Farm Worker Organizing Collection, 1948-1996

Processed by Teri Robertson
Southern California Library for Social Studies and Research
6120 South Vermont Avenue
Los Angeles, CA 90044
Phone: (323) 759-6063
Fax: (323) 759-2252
Email: archives@socallib.org
URL: http://www.socallib.org/
© 2002
Southern California Library for Social Studies and Research. All rights reserved.

Register of the Farm Worker Organizing Collections, 1948-1996

Collection number: MSS 027

Southern California Library for Social Studies and Research



Los Angeles, California

Contact Information:

  • Southern California Library for Social Studies and Research
  • 6120 South Vermont Avenue
  • Los Angeles, CA, 90044
  • Phone: (323) 759-6063
  • Fax: (323) 759-2252
  • Email: archives@socallib.org
  • URL: http://www.socallib.org/
Processed by:
Teri Robertson
Date Completed:
March 2002
Encoded by:
Teri Robertson
© 2002 Southern California Library for Social Studies and Research. All rights reserved.

Descriptive Summary

Title: Farm Worker Organizing Collections,
Date (inclusive): 1948-1996
Collection number: MSS 027
Creator: Southern California Library for Social Studies and Research
Extent: 4 legal boxes

1 1/3rd linear feet
Repository: Southern California Library for Social Studies and Research
Los Angeles, CA 90044
Abstract: This is a collection of reports, writings, correspondence, union documents, fliers and clippings from individuals and organizations involved in the struggle for equitable wages and decent living conditions for farm workers in the United States during the 20th century.
Language: English.

Administrative Information

Provenance

Sam Kushner donated significant portions of the collections. Other materials do not have accession documentation. The library staff believes these materials were donated by activists who worked on farm worker campaigns.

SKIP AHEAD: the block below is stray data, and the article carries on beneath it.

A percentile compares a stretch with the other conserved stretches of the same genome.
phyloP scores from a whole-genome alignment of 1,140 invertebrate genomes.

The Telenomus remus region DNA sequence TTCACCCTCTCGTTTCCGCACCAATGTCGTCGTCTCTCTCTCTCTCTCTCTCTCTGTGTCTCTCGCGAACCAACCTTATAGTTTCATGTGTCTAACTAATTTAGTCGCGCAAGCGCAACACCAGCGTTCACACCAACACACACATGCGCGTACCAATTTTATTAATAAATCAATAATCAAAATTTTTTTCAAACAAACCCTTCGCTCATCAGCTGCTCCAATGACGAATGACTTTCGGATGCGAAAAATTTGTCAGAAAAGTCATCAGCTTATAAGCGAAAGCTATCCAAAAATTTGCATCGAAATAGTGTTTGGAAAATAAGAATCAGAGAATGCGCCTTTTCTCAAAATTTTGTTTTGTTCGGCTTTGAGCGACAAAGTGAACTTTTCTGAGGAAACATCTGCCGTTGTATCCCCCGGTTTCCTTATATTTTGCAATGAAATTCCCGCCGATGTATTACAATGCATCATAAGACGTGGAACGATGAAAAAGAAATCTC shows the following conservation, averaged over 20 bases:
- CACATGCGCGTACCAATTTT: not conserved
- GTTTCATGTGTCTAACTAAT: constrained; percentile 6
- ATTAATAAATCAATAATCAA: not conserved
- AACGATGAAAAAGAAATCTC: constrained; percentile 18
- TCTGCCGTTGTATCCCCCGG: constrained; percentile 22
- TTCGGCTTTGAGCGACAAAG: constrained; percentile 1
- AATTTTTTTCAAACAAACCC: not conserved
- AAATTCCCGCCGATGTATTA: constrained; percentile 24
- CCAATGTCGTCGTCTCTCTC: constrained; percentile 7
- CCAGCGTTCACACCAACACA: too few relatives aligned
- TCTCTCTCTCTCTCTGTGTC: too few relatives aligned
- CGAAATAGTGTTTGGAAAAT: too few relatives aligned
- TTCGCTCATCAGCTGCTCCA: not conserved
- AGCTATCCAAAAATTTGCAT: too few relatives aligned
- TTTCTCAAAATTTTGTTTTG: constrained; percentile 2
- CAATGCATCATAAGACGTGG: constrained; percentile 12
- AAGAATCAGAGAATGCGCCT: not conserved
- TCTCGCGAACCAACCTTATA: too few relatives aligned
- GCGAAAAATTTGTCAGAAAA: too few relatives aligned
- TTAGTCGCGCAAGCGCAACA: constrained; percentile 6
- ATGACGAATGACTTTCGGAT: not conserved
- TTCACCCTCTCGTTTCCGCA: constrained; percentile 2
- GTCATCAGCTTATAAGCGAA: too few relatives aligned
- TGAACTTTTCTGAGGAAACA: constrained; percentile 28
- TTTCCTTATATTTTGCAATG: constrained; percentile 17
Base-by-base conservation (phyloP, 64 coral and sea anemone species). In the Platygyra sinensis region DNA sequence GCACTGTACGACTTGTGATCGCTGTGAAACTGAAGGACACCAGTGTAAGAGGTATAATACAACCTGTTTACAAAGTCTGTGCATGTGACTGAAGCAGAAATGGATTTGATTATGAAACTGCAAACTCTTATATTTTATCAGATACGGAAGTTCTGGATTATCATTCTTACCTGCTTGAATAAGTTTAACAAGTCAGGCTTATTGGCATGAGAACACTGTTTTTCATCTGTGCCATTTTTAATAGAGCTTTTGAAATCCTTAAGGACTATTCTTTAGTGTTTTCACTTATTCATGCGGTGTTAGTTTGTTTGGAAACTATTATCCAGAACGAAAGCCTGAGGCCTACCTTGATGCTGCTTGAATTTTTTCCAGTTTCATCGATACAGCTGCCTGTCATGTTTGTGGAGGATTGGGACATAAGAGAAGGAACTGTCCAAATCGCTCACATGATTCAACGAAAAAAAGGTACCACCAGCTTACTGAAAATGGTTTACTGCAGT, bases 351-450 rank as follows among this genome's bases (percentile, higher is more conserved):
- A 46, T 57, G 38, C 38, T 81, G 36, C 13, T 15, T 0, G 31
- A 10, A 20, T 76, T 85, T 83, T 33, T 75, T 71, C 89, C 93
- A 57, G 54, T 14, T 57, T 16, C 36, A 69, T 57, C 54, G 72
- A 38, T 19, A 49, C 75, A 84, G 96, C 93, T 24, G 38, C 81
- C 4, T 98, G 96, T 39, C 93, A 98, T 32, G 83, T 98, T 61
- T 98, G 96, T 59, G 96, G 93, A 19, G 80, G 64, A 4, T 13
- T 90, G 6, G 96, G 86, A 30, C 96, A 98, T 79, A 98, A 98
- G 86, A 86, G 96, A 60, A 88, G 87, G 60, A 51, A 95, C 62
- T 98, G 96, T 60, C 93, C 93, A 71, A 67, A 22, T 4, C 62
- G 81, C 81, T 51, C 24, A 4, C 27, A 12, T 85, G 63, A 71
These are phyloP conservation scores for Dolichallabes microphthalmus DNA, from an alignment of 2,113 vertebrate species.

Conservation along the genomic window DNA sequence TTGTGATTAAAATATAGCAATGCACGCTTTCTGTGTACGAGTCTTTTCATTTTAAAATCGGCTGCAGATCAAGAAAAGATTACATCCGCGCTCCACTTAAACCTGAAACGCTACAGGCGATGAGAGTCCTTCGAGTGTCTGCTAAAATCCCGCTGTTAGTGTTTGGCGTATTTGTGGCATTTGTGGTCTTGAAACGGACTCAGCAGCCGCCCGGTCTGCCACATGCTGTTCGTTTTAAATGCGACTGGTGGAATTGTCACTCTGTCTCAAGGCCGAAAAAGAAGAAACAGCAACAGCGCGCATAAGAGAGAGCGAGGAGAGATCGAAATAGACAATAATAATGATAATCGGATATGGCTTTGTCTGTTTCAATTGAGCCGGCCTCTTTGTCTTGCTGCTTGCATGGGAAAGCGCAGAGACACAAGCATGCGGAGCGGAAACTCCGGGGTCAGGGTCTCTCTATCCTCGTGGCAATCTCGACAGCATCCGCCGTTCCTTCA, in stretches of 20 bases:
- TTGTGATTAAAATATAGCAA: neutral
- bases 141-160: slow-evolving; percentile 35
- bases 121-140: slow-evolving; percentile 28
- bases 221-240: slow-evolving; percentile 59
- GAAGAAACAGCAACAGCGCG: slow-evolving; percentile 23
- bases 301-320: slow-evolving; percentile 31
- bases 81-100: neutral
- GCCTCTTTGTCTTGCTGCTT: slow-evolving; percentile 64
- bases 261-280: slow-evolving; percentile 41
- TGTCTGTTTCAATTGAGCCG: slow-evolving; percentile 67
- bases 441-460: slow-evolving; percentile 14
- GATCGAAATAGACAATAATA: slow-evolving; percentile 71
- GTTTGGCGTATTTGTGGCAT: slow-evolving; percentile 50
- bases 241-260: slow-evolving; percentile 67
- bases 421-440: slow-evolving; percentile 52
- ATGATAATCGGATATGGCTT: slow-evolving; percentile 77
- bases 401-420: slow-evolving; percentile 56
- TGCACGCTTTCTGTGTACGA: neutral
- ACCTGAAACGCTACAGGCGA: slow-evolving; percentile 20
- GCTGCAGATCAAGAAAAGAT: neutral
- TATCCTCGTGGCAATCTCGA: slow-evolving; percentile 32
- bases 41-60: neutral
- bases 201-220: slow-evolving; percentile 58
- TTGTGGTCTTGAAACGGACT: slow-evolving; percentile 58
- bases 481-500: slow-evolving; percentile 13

Access

The collection is available for research only at the Library's facility in Los Angeles. The Library is open from 10 a.m. to 4 p.m., Tuesday through Saturday. Researchers are encouraged to call or email the Library indicating the nature of their research query prior to making a visit.

Publication Rights

Copyright has not been assigned to the Southern California Library for Social Studies and Research. Researchers may make single copies of any portion of the collection, but publication from the collection will be allowed only with the express written permission of the Library's director. It is not necessary to obtain written permission to quote from a collection. When the Southern California Library for Social Studies and Research gives permission for publication, it is as the owner of the physical items and is not intended to include or imply permission of the copyright holder, which must also be obtained by the reader.

Preferred Citation

[Identification of item], Farm Worker Organizing Collections, Southern California Library for Social Studies and Research, Los Angeles, California.

Organizational History

Farm workers (as opposed to farmers) have been necessary to agricultural development in the territory that is now the United States almost from the first contact between Europeans and the peoples of the Western Hemisphere. As early as the seventeenth century, there was an insufficient supply of stable and cheap farm labor available domestically to fulfill the needs of mass (plantation) agriculture. The need was filled from populations outside of North America, beginning with the use of prisoners as indentured workers in the British colonies, followed by the importation of Africans for slave labor. Commercial farming created a subjugated underclass of farm workers that continues to the present day. In nineteenth century California, farm labor was imported from China, Japan and South Asia. Later, it became more expedient to use laborers who came from Mexico to work in the booming industrial agricultural farms of the valleys (San Joaquin, Salinas and Imperial) of California.
The pay of these farm workers has historically been low and living conditions sub-standard. The work is seasonal, creating a migrant population of workers not tied to any particular community. Health care has often been virtually non-existent, let alone insured, and education for farm worker children often substandard when available. The children themselves have often been farm workers as well.
Many organizations, governmental, religious, social activist, have been concerned with improving the circumstances of farm workers. In addition to legislation and providing social services, these groups have seen union organizing as the most effective way for farm workers to achieve lasting improvement in working and living situations.